Blog Archives

Olympic Data Meets Music

For sports whose winners are determined by time (the fastest participant wins), here is a fun example of how data can be represented both audibly and visually.  The New York Times put together this fun little interactive “Olympic Musical” that shows just how close top athletes end up placing in proximity to each other.

This resource does an excellent job of showing how raw data can be represented in new ways.  It also shows just how diverse information can be interpreted, disseminated, and used. The screen shot below shows how the various Olympic results for Alpine skiing (this only gives you a taste of what this resource does & how information (raw data) can be represented). The Men’s Downhill results is in mid-process of playing–the yellow dots are where the piano note hits within milliseconds.

Go to NY Times article

Alternative Search Engines posted a list of 100 alternative search engines.  The advantage of using one of these niche-specific search engines is that is zeroes in on the specific content you want, and excludes much of the irrelevant & excessive info you don’t need.  Below are the major areas in which these resources specialize.

– Ebook & PDF Search Engines
(Highlights in this genre include Comic Seeker, Free Ebooks, Google Books, )
– Audio & Music Search Engines
(Highlights in this genre include BeeMP3, Find Sounds, and SkreemR–I like the names of these!)
– Video Search Engines
(Highlights in this genre include Hello Movies, which searches NetFlix, Hulu & more simultaneously, Blinkx, and ClipBlast)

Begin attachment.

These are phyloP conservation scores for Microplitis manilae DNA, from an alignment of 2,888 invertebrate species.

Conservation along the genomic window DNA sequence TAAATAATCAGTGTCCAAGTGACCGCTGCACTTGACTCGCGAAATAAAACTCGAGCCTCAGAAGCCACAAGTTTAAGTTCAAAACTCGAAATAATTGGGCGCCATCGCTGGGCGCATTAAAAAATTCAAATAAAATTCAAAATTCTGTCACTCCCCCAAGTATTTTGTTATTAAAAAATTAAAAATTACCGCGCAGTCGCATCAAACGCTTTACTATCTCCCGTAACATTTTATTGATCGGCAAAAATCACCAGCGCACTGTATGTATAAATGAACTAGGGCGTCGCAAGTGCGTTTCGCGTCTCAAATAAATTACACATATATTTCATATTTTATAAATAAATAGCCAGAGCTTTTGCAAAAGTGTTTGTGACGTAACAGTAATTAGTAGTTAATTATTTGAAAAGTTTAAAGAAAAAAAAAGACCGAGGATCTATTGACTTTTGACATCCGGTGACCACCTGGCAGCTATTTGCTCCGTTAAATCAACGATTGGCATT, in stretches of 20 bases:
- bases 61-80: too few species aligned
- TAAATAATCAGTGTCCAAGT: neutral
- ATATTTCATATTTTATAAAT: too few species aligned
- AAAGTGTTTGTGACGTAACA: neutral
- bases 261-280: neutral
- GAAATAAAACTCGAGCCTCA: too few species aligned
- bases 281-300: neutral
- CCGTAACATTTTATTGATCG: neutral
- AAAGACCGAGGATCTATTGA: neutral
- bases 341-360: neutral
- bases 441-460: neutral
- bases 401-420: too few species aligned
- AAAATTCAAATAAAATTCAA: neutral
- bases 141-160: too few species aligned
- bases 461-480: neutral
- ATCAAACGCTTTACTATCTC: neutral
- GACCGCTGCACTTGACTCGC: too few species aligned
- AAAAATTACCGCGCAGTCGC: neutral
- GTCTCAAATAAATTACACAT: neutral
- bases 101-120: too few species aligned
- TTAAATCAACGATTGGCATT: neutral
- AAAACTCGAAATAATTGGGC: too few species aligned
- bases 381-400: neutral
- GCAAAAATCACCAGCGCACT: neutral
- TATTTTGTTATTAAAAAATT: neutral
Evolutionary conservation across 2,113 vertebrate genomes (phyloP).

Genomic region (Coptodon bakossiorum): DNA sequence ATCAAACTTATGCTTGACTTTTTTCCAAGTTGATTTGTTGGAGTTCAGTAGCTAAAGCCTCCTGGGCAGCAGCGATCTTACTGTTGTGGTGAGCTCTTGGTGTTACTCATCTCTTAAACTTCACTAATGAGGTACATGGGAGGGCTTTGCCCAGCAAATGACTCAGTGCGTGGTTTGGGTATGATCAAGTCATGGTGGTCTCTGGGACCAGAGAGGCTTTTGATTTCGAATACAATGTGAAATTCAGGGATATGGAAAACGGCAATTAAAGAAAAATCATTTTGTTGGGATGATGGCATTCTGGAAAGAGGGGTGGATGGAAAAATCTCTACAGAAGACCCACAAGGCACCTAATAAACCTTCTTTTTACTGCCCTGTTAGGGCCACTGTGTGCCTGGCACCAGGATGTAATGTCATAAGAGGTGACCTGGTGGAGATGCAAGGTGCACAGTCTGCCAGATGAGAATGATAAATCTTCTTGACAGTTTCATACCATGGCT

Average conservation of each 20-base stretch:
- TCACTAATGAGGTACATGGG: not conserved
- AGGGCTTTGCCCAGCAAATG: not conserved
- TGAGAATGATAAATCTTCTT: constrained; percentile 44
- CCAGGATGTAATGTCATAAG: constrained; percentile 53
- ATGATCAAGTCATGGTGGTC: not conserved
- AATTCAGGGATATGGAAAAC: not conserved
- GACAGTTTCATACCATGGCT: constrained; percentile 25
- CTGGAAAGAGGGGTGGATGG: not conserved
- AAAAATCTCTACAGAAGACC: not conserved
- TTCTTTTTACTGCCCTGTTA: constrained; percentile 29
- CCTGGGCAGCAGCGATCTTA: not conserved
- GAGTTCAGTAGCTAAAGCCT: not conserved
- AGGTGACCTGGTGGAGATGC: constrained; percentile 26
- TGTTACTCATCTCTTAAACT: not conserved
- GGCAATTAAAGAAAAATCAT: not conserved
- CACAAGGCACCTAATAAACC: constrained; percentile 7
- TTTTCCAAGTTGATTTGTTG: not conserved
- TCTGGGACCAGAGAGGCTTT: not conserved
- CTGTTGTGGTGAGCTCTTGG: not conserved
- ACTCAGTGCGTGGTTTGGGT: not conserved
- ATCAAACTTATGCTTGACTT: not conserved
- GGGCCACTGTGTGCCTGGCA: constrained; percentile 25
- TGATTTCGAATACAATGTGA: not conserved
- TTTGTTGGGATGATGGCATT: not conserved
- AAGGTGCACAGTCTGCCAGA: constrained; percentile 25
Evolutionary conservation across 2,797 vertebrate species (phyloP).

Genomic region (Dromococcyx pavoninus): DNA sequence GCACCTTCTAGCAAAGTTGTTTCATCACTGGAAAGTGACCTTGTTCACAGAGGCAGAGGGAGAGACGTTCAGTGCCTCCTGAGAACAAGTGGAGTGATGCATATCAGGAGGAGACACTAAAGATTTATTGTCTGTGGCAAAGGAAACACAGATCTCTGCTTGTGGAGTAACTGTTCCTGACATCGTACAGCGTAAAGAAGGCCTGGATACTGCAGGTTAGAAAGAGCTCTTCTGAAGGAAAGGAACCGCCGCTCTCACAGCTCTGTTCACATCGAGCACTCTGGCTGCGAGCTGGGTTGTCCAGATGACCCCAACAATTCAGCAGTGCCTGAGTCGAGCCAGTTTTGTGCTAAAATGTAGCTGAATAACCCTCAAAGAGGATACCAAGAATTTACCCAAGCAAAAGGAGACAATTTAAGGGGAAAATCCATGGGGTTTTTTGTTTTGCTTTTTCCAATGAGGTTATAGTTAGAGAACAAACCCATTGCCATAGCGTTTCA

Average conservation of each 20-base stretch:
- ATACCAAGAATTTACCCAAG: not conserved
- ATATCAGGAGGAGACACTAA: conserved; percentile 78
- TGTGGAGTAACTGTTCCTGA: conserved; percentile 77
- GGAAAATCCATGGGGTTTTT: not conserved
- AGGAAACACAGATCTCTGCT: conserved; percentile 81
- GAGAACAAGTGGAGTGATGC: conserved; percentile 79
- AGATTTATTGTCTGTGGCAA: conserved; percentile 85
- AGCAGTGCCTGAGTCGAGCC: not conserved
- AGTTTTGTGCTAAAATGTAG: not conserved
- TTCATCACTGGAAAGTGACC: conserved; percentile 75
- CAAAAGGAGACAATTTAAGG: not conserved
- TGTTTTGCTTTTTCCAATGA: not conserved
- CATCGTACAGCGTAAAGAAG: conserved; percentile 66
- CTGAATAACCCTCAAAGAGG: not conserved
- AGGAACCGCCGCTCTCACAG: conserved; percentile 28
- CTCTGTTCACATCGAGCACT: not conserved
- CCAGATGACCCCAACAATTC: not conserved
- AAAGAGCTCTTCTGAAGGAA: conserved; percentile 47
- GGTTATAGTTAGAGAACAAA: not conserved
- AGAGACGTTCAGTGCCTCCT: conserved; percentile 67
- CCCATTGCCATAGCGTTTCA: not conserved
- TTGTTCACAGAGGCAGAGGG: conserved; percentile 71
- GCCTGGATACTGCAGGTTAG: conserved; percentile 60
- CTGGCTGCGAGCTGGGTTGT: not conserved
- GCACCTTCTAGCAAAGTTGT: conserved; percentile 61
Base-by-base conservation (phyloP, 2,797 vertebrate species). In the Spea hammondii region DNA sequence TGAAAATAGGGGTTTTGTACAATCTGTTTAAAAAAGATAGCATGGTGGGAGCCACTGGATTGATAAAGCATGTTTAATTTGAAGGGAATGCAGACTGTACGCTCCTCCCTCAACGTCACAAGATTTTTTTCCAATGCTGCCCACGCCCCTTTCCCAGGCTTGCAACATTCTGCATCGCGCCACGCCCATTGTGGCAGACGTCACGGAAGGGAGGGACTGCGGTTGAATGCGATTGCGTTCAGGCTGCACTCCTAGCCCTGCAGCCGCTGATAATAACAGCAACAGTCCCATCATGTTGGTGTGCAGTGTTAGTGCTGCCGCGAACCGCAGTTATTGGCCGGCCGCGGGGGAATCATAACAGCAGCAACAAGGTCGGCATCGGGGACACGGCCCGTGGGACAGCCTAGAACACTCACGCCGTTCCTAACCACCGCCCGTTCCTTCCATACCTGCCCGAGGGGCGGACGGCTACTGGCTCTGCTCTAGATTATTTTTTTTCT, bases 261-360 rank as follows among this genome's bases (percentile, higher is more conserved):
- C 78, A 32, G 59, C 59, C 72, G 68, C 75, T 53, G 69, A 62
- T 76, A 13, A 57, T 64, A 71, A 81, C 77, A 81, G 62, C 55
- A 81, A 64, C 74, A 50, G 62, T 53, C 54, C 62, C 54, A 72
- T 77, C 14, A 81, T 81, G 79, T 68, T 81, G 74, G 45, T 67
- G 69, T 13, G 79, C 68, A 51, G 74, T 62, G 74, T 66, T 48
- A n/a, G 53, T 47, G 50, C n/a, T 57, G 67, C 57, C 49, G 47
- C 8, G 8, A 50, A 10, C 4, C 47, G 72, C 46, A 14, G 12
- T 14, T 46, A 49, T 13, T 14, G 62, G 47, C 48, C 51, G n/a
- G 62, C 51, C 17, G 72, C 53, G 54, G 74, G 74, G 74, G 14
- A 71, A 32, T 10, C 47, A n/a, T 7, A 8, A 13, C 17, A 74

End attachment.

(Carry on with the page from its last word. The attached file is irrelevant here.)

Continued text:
– RapidShare Search Engines (file sharing)
(Highlights in this genre include Rapid Share, Files Pump, and RS Finder).

Read more from
Read more from Read, Write, Web

Wolfram Alpha and other Search Engine

You might want to look before you leap, especially if you plan to use this for professional research, specifically the terms of use before using some of these new search engines. A faculty member at Willamette University pointed out the interesting term of use for Wolfram Alpha Search Engine, which was released on Monday.

Apparently, Groklaw, the Illinios-based company does not claim to be a search engine, but rather a number crunching machine. However, they “claim copyright on the each results page and require attribution” because the answers that are being created may not actually exist until the question had been asked.

Some sites, like Twine and hakia, try to personalize searches, separating out results you would find interesting based on your web use. Searchme offers an iTunes-like interface that lets users shuffle through photos and images. Kosmix bundles information by type—from Twitter, Facebook, blogs, the government—to make it easier to consume. Wolfram Alpha is more of an enormous calculator than a search: It crunches data to come up with query answers that may not exist online until you search for them….

Read the terms of agreement for Wolfram.

Read more about discussion on the terms of agreement for Wolfram.

Read more about complimentary search engines.